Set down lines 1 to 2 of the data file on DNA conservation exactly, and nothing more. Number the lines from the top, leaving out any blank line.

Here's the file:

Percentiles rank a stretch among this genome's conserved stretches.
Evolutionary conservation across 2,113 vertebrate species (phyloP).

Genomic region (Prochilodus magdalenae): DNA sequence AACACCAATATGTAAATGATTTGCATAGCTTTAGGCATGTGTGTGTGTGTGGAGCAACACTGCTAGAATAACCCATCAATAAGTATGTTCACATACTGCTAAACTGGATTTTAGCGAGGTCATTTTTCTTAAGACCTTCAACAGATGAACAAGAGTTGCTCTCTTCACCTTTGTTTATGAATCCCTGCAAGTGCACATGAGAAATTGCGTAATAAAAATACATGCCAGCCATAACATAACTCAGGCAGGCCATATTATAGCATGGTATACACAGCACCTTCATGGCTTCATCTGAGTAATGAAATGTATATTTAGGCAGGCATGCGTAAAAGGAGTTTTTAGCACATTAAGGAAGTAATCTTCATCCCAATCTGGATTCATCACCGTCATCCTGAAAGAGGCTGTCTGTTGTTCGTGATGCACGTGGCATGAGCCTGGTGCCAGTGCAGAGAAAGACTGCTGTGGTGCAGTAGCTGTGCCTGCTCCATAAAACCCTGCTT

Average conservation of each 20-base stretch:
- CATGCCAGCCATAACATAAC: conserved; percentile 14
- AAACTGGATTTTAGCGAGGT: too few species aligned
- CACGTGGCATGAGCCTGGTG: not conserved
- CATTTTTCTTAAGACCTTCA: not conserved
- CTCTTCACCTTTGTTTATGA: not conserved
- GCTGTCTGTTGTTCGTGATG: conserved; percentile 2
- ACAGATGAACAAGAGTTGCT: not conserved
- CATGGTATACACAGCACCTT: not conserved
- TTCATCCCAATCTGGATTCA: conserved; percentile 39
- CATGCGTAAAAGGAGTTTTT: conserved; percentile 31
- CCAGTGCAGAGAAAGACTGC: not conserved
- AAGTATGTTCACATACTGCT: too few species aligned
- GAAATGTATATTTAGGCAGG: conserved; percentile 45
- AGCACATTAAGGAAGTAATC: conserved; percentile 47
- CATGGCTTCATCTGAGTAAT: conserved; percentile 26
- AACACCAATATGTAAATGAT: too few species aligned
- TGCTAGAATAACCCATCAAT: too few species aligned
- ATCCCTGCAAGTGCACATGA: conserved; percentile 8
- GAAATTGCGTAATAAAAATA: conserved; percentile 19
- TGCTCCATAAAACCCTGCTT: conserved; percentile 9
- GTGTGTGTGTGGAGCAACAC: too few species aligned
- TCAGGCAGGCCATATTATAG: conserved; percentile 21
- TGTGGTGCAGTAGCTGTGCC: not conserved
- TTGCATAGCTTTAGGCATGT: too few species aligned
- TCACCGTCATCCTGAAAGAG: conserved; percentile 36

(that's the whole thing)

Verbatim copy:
Percentiles rank a stretch among this genome's conserved stretches.
Evolutionary conservation across 2,113 vertebrate species (phyloP).